In American Legion v. American Humanist Society the Supreme Court will decide whether a local government has violated the First Amendment by displaying and maintaining a 93-year-old, 40-foot tall Latin cross memorializing soldiers who died in World War I.

The State and Local Legal Center (SLLC) amicus brief argues the Supreme Court should rule the challengers have no standing to bring this case. The SLLC also argues the cross doesn’t violate the Establishment Clause and that the Court should come up with a single, clear test to evaluate the constitutionality of public displays.  

In 1986 a majority of the Supreme Court agreed that partisan gerrymandering may be unconstitutional in certain circumstances. But in that case and since then the Court has failed to agree on a standard for when partisan gerrymandering crosses the line.

Last term in Gill v. Whitford the Supreme Court again failed to articulate a standard for unconstitutional partisan gerrymandering. Instead, it held that the challengers failed to demonstrate they had standing to bring their case.

The Supreme Court has agreed to hear two partisan gerrymandering cases this term.

While a federal district court struck down the Affordable Care Act as unconstitutional on December 14, the Act and the litigation will continue. The judge didn’t issue a nationwide injunction which would have had the effect of immediately ceasing all aspects of law.

Unsurprisingly, the states defending the law have stated they will appeal this ruling to the Eleventh Circuit. Particularly if the Eleventh Circuit agrees with the lower court the Supreme Court is likely to hear this case though not until its next term beginning October 2019.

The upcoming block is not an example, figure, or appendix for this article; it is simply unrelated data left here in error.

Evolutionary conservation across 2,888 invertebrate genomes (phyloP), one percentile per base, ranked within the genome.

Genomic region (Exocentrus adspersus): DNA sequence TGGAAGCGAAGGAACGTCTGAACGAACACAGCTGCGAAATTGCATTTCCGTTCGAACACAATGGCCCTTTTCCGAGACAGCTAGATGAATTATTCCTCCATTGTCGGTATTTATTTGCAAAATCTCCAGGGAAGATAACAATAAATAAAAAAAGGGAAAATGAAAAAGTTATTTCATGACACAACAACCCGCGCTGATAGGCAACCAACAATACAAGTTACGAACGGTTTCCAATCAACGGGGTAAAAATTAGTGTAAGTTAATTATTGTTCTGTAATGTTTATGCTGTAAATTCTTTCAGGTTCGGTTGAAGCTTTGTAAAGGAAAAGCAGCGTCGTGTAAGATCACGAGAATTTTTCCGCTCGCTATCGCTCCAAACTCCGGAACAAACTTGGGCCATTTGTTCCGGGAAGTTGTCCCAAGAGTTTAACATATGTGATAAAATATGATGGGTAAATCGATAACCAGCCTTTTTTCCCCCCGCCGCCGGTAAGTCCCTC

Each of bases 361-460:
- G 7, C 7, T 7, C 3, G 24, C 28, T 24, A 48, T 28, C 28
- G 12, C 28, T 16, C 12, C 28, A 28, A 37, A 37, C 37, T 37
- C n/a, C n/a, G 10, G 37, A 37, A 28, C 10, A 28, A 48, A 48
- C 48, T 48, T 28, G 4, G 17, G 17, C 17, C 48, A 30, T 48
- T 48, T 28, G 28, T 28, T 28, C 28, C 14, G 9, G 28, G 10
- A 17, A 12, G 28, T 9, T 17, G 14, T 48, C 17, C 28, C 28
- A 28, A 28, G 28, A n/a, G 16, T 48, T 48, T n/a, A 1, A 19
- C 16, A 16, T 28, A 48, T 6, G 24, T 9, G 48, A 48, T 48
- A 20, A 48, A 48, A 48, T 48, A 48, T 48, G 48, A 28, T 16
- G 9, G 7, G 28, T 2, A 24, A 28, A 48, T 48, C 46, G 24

The Affordable Care Act individual mandate required uninsured who didn’t purchase health insurance to pay a so-called shared-responsibility payment. In 2012 the Supreme Court held the individual mandate is a constitutional “exercise of Congress’s Tax Power because it triggered a tax.” The Tax Cuts and Jobs Act of 2017 reduced the tax to $0 as of January 1, 2019.

The State and Local Legal Center (SLLC) has been waiting for this day for a long time. In Kisor v. Wilkie the Supreme Court will decide whether to overturn Auer deference to federal agencies.

In Auer v. Robbins (1997) the Supreme Court reaffirmed its holding in Bowles v. Seminole Rock & Sand Co. (1945) that courts must defer to a federal agency’s interpretation of its own regulations (even if that interpretation is articulated for the first time in an amicus brief during litigation).

State and local governments have long been critical of Auer deference of a number of reasons. First, it gives agencies a lot of authority in every area in which any agency regulates. Second, Auer deference negatively affects state and local governments because they are regulated by federal agencies and regulate in the same space as federal agencies.

The Court’s grant of this petition isn’t all that surprising. Neither will it be surprising if the Court overturns Auer deference. Recently, all five of the conservative Justices, except Justice Kavanaugh—perhaps only due to his short tenure on the Court, have either written or joined an opinion criticizing Auer deference or agency deference more generally.